THINGS WITH SCALES : Boris Johnson is set for court on the 23rd May, conveniently the same day as EU elections, but in order to come out smelling of roses next Thursday (with a manure after taste) he has reportedly settled on a strategy for court.
“He’s going to offer to present both the prosecution and defence in any criminal trial,” a fly on the wall in Mr Johnson’s office leaked, “at least that’s what I think he said. It was a little hard to understand. There was a lot of mumbo-jumbo being spoken. He was really just making words up. But that’s the gist of it, I think, but don’t hold me to it, I’m about as credible as Bojo making promises to a fine young filly.”
The strategy, if that’s what it is, neatly mirrors the one he is believed to have adopted when deciding what would best maximise his chances of being propelled by the EU referendum of 2016 to the Conservative Party leadership.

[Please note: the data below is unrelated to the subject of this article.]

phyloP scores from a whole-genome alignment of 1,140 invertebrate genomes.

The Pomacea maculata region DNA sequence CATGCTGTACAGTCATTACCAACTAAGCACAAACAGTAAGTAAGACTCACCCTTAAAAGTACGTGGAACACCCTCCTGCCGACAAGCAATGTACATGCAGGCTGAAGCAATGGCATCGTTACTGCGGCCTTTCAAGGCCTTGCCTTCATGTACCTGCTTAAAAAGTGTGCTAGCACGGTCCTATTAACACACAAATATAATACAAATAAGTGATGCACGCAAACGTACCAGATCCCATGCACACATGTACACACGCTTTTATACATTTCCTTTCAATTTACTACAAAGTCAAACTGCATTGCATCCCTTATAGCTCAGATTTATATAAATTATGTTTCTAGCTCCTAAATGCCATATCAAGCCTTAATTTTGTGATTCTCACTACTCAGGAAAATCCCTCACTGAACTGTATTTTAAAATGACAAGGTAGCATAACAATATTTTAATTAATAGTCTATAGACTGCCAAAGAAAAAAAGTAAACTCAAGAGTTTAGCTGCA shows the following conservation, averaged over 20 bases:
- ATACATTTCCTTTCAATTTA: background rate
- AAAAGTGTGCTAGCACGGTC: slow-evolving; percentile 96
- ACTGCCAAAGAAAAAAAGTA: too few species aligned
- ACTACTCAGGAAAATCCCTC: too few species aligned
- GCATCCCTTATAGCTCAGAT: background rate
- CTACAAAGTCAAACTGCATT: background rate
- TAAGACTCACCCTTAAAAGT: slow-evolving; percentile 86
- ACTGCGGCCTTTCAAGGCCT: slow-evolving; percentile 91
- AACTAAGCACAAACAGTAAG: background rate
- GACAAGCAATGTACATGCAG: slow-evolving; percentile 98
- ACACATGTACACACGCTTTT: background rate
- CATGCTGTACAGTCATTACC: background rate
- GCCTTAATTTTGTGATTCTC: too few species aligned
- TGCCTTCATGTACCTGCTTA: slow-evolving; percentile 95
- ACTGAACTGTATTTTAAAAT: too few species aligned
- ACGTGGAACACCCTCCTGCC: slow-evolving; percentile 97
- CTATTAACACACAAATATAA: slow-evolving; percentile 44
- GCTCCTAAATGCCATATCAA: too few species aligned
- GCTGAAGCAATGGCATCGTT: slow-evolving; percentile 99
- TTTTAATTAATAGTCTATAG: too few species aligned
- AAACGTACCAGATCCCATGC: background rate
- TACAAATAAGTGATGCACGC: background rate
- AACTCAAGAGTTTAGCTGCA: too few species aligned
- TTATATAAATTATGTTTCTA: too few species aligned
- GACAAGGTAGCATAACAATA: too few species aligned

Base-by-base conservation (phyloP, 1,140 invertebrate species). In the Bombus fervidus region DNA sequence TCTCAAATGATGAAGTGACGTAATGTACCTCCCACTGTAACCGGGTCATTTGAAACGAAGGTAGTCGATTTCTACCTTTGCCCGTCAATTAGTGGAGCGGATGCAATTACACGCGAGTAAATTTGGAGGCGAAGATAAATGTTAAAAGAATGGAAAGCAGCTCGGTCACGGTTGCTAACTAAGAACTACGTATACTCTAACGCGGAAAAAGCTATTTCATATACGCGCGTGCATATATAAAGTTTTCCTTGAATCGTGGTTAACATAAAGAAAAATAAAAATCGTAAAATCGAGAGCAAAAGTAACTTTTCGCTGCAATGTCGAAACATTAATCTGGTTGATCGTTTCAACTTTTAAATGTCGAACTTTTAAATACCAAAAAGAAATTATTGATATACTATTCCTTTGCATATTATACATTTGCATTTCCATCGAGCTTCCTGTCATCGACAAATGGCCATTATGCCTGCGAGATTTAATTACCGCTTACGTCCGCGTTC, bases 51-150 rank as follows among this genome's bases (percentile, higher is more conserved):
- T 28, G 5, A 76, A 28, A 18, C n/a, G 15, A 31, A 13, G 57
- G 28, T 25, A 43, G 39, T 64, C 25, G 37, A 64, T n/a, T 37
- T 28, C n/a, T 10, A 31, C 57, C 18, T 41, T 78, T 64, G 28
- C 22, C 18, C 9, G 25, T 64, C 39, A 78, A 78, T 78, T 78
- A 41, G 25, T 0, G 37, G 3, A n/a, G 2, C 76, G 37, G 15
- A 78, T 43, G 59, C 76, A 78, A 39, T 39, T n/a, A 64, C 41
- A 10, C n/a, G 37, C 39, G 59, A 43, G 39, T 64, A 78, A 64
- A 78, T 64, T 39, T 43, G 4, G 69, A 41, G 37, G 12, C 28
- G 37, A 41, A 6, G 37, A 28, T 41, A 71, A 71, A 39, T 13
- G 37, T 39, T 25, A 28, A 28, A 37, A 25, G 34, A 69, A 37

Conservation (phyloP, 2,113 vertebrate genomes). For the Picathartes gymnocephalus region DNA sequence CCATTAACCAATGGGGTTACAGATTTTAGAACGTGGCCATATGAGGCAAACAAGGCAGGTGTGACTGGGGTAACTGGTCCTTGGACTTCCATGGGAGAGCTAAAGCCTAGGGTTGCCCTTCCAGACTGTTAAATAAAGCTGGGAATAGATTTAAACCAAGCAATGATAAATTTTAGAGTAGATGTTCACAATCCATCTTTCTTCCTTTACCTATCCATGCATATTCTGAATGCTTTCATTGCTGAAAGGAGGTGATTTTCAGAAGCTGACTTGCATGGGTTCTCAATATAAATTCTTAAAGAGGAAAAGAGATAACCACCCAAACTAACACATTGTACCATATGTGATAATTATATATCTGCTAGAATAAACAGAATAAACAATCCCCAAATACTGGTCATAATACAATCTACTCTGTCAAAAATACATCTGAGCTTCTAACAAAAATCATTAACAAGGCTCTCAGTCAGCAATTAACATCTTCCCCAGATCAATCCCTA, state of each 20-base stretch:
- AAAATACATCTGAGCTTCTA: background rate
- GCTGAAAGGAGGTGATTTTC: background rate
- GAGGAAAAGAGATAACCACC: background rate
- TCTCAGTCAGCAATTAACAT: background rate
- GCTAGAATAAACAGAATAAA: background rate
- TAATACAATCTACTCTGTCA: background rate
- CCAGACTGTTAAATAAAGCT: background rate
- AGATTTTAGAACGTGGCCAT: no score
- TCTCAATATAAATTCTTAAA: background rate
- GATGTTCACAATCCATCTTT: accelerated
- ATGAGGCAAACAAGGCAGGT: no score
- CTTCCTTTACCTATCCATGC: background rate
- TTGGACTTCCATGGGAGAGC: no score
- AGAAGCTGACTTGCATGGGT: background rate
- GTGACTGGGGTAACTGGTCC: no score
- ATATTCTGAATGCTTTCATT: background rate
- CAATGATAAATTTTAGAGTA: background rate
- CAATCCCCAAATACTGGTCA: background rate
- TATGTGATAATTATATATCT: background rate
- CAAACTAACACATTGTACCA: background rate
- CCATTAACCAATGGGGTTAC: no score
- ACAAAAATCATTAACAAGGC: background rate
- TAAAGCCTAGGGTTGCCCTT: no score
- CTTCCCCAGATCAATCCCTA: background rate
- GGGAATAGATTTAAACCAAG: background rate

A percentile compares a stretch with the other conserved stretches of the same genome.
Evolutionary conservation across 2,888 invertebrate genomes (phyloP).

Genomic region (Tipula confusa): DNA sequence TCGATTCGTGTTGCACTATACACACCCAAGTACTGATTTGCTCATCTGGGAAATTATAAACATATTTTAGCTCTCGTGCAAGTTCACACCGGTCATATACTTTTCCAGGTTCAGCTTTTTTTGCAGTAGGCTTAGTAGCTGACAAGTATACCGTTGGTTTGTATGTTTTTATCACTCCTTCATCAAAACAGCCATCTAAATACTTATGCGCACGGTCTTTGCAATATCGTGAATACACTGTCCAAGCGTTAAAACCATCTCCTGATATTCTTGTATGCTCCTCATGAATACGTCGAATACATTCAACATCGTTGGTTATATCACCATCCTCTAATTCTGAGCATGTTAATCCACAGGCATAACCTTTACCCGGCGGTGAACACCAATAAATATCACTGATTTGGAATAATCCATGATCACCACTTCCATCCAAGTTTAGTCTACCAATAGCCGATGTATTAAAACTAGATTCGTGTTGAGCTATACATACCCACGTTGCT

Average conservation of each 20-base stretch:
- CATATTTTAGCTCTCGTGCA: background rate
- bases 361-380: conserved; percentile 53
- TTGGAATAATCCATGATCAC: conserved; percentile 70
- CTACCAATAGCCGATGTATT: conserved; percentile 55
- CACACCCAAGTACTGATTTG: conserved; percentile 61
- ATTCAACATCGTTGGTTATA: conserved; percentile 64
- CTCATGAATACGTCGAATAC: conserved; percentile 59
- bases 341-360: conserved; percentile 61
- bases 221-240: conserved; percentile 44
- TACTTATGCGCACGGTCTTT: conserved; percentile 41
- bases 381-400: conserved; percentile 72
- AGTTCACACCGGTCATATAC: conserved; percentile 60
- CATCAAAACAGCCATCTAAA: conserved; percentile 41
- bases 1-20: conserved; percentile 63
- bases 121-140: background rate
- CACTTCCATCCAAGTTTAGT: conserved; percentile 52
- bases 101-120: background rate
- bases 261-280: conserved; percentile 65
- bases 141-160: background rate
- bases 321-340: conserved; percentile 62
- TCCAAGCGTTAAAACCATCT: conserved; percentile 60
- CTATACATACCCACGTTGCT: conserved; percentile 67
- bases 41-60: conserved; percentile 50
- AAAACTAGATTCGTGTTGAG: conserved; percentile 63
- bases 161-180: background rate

It’s not clear how successful it would be, given that mostly he’d just be talking bollocks whichever side he was arguing.
“It’s not about the factual content of what you say,” the fly shrugged, “it’s about how forceful you can make your rhetoric. When you inherit privilege you can assume to be immune to the consequences of your actions. So I reckon he will do a bloody good job of prosecuting himself. He’s already condemned in the court of public opinion, except for some nostalgia freaks in the actual Tory party. Oh and people who like repeatedly punching themselves in the brain. They quite like him too.”
We would like to wish Mr Johnson justice and request people keep an open mind, just like Boris is alleged to have done when deciding whether or not to argue for the humiliation of the UK in early 2016, for his personal gain, or whether it would be better to attempt to defend the country, for the same reason.